Commercial renewable energy installations using wind and solar technologies continue to grab headlines, and rightly so. But more businesses -- at least in certain states where it makes sense -- are investing in fuel cells as prime power supplies for their facilities.
While upstart Bloom Energy has grabbed plenty of mainstream attention for its technology in this space (AT&T is its latest high-profile customer), a recent Pike Research report points to two other vendors, UTC Power and FuelCellEnergy, as the companies best-positioned to lead in this market segment. For now at least.
Notes Pike research director Kerry-Ann Adamson:
“The prime power fuel cell market is in a fluid, vibrant phase of market growth. In the midst of this critical state of development, we are seeing some new market trends appearing. These including ‘electrons or hardware’ business model where adopters lease or buy the stationary fuel cell prime power unit. The benefits of both vary depending on the adopter and, interestingly, the country in which the company is operating.”
UTC Power, in particular, has been on my radar because of its heritage and its new customer list. The company was established more than 50 years ago by powerhouse United Technologies. Its technology has been tested in all sorts of “hostile” environments: Every manned U.S. space mission has used some sort of UTC fuel cell, said Mike Brown, vice president of government affairs and general counsel for UTC Power.
UTC Power’s latest offering is PureCell 400, which uses natural gas to create 400 kilowatts of electrical power. The company claims a stack-life of up to 10 years for the technology, which is a dramatic improvement over competitive offerings (almost double the lifespan). PureCell offers 40 percent electrical efficiency.
Brown said commercial candidates for using fuel cells as a prime power source are those with a predictable consumption pattern. The market conditions also need to be right: It needs to be more expensive for these companies to buy power off the grid, all things considered, than sourcing it from the cells. Right now, the hottest states for the prime fuel cell market include California, Connecticut, Massachusetts, New Jersey, New York and Pennsylvania, Brown said.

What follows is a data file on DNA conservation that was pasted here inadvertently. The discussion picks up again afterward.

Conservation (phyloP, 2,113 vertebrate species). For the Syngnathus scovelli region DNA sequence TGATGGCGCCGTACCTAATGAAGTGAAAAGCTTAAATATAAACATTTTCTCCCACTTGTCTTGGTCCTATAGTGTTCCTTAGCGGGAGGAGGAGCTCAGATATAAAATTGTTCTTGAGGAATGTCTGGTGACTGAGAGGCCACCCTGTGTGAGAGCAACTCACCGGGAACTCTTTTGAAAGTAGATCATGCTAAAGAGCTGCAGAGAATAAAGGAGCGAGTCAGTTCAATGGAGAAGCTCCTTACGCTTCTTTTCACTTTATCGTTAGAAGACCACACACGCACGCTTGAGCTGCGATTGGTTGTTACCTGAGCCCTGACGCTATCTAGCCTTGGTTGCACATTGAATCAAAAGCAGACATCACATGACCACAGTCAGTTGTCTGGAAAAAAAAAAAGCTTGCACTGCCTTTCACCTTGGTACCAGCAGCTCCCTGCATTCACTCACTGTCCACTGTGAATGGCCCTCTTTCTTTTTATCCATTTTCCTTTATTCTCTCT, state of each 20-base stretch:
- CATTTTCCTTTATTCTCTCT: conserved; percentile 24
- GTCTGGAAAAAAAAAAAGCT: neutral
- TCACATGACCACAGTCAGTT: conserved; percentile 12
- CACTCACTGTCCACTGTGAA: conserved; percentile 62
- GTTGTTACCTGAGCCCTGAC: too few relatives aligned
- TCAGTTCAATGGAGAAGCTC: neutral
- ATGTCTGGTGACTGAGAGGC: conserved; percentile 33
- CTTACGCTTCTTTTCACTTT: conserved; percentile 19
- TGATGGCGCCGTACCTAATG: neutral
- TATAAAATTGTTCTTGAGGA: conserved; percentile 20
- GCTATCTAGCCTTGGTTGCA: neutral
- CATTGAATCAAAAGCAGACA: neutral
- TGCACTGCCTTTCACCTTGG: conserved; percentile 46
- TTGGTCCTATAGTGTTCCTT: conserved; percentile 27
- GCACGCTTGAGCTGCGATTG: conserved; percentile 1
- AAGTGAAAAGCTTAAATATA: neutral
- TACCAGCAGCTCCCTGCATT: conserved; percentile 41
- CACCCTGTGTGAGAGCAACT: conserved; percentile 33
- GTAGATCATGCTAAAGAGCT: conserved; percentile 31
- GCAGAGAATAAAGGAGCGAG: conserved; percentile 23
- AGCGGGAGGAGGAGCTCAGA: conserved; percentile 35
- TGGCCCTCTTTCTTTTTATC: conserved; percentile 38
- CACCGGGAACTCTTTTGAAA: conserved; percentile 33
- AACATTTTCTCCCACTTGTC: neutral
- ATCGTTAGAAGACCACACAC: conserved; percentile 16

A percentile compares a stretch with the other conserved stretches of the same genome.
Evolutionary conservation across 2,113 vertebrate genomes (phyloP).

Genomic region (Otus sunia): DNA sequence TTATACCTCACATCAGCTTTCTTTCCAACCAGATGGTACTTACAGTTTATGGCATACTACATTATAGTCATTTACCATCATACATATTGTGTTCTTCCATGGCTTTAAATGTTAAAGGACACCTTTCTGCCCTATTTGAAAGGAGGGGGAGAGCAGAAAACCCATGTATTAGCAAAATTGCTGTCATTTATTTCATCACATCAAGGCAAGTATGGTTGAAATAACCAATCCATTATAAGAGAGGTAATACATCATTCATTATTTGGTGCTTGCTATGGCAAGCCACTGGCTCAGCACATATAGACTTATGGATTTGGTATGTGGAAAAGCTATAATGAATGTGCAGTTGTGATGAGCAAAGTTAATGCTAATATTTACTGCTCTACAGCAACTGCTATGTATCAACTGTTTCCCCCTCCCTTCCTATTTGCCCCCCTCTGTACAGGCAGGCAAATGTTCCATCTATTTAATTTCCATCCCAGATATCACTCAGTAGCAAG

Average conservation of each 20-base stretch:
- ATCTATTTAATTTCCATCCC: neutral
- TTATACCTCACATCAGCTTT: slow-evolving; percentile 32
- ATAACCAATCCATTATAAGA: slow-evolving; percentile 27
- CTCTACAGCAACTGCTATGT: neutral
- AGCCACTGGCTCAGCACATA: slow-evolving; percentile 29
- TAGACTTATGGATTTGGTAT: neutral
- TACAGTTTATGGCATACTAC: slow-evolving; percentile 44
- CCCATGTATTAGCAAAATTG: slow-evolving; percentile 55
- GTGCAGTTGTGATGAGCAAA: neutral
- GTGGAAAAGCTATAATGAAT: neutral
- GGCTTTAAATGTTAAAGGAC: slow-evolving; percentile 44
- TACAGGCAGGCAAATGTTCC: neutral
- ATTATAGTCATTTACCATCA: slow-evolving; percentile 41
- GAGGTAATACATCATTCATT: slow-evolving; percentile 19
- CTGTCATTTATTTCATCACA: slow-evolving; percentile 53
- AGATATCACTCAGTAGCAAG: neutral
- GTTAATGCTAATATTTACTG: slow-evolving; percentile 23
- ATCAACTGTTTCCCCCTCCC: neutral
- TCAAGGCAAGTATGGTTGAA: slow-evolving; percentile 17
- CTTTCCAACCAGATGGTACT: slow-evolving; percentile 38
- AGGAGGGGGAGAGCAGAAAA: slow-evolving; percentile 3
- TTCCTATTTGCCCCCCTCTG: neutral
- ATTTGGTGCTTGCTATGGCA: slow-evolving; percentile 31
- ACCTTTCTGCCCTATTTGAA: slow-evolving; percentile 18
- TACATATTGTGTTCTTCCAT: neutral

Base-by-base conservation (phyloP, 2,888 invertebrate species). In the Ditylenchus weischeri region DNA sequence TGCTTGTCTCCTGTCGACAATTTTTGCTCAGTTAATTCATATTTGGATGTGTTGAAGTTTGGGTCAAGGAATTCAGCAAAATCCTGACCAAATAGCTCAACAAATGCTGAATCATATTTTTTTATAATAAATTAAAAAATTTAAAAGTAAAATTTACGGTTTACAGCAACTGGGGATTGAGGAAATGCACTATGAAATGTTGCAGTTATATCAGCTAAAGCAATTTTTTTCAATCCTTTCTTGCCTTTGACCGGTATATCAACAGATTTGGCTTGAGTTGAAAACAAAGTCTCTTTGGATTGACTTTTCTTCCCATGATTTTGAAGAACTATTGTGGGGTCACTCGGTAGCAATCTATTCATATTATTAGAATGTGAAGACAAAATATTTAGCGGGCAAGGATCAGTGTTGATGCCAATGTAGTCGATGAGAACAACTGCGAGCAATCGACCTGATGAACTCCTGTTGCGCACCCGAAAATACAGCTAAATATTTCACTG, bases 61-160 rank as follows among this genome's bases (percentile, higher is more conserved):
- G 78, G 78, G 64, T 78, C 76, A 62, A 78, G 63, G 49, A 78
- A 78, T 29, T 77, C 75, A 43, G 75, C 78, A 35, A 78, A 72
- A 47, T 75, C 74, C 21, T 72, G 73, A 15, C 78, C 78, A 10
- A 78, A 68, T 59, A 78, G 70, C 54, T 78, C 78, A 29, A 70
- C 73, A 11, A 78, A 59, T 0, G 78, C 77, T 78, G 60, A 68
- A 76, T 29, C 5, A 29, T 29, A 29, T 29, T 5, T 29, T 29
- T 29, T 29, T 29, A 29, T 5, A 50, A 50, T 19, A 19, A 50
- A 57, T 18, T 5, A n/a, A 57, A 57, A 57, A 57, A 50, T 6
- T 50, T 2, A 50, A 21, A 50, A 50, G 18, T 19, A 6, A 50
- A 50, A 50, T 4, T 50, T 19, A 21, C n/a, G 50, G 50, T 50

Whole Foods Market was one of the first businesses to ally itself with UTC Power. The company has installed cells at locations in San Jose, Calif.; Glastonbury and Fairfield, Conn.; and Dedham, Mass. Other high profile customers are Coca-Cola, Cox Communications, Albertson's, and the World Trade Center in New York City.
Tristam Coffin, green mission specialist for the Northeast region for Whole Foods, said the design phase can range from three to six months depending on the building’s real estate footprint. So far, Whole Foods has only tackled fuel cell implementations in new stores, although it will study retrofit scenarios in the future, he said. It expects the UTC Power cells to remain in commission for approximately 10 years. Other green metrics: using the fuel cell helps the store avoid approximately 847 metric tons of greenhouse gas emissions each year; it also avoids using 3.5 million gallons of water, Coffin said.
The amount of load that a 400-kilowatt capacity fuel cell can carry will depend on the facility, of course. But as an example, Coffin said approximately 90 percent of the Fairfield store’s power needs -- including hungry refrigeration, lighting and IT systems -- can be served by its cell installation. In fact, the technology was put to the test shortly after it was installed during a power outage. “As a supermarket, we are considered a safe haven in times of emergency,” he said.
Connecticut architectural firm Becker + Becker is another repeat customer for the UTC Power technology. It used the technology at 360 State Street, a project in New Haven, Conn., that is Platinum-certified under the green building metrics set forth by the Leadership in Energy and Environment Design. The cells also are also being used to generate power and thermal energy at the Octagon, a 500-unit residential building on Roosevelt Island, N.Y.
“Philosophically, we are committed to reducing the carbon footprint of the buildings we design. We are also looking to innovative ways to save energy,” said principal Bruce Becker.
Fuel cells aren’t for everyone, Becker said, especially in places where the cost of electricity and the cost of natural gas are close to parity. His firm doesn’t start with the intention of including the fuel cell technology in its design plans, but he advocates it when it makes economic sense.
Since UTC Power began selling its fuel cell “power plants” in the early 1990s, the company has installed them in more than 19 countries and in more than 300 installations.